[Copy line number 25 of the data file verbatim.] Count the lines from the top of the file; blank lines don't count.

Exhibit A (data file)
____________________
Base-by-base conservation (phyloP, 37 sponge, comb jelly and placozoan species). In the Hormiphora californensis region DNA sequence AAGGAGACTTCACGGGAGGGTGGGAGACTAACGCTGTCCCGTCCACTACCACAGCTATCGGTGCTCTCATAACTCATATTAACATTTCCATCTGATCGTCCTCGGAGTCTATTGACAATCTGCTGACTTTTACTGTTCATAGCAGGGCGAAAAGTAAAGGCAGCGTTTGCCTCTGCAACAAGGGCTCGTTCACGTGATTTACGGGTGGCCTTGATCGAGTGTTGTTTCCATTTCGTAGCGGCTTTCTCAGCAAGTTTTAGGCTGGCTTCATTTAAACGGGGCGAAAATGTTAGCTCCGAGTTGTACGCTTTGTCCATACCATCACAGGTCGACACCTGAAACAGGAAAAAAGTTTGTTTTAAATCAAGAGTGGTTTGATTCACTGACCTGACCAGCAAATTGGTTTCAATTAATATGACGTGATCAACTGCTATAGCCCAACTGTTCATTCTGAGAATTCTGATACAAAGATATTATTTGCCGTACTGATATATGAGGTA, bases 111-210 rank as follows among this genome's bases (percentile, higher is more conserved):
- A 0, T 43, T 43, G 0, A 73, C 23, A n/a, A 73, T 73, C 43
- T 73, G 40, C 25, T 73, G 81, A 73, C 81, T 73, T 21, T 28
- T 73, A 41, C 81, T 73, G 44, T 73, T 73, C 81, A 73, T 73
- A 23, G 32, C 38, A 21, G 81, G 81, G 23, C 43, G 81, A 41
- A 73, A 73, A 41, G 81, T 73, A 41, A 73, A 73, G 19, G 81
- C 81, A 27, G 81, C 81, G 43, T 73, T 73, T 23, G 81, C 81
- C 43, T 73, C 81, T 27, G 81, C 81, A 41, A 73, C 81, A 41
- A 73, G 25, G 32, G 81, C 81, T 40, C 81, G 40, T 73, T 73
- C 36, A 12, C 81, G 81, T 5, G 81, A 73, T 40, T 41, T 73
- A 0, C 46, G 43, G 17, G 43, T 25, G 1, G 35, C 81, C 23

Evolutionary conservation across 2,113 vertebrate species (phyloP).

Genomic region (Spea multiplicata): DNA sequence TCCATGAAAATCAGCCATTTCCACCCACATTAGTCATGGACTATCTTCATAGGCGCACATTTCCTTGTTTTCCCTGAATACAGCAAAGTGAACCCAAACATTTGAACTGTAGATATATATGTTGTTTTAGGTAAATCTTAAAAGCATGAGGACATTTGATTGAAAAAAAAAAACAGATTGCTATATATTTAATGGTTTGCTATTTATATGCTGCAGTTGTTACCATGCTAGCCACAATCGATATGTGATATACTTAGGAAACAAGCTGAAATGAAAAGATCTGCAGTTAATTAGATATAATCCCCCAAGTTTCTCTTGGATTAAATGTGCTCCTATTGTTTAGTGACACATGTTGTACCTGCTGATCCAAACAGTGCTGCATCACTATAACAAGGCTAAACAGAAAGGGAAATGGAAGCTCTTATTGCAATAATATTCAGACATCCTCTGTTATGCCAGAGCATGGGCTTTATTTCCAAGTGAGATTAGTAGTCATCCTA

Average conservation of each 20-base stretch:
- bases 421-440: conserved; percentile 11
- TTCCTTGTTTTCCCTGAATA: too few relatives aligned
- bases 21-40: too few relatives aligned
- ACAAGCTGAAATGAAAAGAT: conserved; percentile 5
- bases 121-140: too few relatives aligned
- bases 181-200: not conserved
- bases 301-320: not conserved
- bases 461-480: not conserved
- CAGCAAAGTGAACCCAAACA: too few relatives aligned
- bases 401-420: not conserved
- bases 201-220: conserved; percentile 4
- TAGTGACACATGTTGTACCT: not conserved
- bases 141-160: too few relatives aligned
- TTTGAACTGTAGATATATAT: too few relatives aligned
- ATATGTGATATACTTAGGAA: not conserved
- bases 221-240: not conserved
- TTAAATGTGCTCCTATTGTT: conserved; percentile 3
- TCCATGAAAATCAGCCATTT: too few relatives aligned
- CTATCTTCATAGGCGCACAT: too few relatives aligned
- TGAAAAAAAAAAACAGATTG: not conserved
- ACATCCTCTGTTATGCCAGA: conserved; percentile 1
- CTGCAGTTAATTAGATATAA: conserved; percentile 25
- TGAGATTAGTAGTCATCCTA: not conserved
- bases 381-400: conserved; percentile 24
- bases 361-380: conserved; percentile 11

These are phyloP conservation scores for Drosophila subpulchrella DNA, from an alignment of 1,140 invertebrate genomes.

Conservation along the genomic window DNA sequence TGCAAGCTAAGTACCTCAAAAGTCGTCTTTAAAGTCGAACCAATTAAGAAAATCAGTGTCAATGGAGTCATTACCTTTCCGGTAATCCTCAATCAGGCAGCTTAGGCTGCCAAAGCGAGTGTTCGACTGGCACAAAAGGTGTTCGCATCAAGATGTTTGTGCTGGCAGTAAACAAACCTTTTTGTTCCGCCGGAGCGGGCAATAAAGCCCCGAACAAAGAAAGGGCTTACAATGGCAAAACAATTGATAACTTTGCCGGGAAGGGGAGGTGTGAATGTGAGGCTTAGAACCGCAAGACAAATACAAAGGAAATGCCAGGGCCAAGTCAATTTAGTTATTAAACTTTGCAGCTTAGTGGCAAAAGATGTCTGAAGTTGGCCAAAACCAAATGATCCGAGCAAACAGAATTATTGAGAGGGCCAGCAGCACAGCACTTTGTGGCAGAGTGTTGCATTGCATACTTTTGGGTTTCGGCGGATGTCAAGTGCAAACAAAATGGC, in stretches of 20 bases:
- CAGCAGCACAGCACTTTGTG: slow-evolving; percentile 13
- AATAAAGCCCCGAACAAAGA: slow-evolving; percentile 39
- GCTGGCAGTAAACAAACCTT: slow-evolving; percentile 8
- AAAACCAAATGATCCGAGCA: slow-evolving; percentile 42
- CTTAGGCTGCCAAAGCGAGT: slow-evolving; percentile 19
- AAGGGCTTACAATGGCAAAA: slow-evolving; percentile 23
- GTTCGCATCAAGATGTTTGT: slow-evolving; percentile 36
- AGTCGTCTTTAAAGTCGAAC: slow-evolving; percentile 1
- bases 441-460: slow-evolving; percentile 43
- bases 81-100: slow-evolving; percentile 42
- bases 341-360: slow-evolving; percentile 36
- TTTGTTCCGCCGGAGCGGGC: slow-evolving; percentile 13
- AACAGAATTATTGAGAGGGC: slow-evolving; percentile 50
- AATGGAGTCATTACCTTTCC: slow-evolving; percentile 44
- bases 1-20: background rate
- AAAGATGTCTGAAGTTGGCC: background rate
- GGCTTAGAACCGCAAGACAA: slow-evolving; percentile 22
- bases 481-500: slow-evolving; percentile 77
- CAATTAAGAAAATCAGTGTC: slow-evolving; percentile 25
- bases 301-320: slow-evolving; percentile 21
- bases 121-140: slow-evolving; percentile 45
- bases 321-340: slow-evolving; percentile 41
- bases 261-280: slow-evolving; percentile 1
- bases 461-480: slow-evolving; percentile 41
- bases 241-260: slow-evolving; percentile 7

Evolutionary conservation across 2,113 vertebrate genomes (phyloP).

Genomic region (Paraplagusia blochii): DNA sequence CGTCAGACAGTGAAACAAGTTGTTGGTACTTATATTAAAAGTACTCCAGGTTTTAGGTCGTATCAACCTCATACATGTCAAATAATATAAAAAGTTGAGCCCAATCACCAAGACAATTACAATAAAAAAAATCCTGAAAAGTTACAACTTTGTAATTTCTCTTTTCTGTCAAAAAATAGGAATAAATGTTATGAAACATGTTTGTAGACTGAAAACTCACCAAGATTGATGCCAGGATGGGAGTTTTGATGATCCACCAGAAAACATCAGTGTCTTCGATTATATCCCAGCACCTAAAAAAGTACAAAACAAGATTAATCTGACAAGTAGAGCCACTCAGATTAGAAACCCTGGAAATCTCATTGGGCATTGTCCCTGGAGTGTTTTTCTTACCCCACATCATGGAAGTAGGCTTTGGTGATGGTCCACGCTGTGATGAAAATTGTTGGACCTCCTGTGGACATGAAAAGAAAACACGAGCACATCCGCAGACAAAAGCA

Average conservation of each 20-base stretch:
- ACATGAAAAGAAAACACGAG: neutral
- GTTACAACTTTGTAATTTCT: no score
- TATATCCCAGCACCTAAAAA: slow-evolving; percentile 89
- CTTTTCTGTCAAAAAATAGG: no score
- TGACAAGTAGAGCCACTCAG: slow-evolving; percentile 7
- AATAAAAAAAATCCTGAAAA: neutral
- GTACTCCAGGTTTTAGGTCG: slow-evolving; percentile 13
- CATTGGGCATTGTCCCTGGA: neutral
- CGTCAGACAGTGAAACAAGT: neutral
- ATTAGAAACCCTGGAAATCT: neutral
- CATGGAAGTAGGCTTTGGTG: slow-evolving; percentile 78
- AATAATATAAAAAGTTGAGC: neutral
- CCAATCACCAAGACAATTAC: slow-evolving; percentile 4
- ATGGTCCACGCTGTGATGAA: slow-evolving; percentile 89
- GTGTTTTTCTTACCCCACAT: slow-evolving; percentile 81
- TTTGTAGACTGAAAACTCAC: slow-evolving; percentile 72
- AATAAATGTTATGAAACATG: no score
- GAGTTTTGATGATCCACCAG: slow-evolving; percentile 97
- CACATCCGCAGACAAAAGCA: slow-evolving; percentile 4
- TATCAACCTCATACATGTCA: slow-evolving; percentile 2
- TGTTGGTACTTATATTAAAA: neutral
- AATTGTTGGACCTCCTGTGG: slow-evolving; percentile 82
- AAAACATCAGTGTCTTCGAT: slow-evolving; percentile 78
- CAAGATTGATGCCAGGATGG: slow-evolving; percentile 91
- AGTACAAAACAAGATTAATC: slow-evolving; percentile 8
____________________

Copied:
- bases 201-220: conserved; percentile 4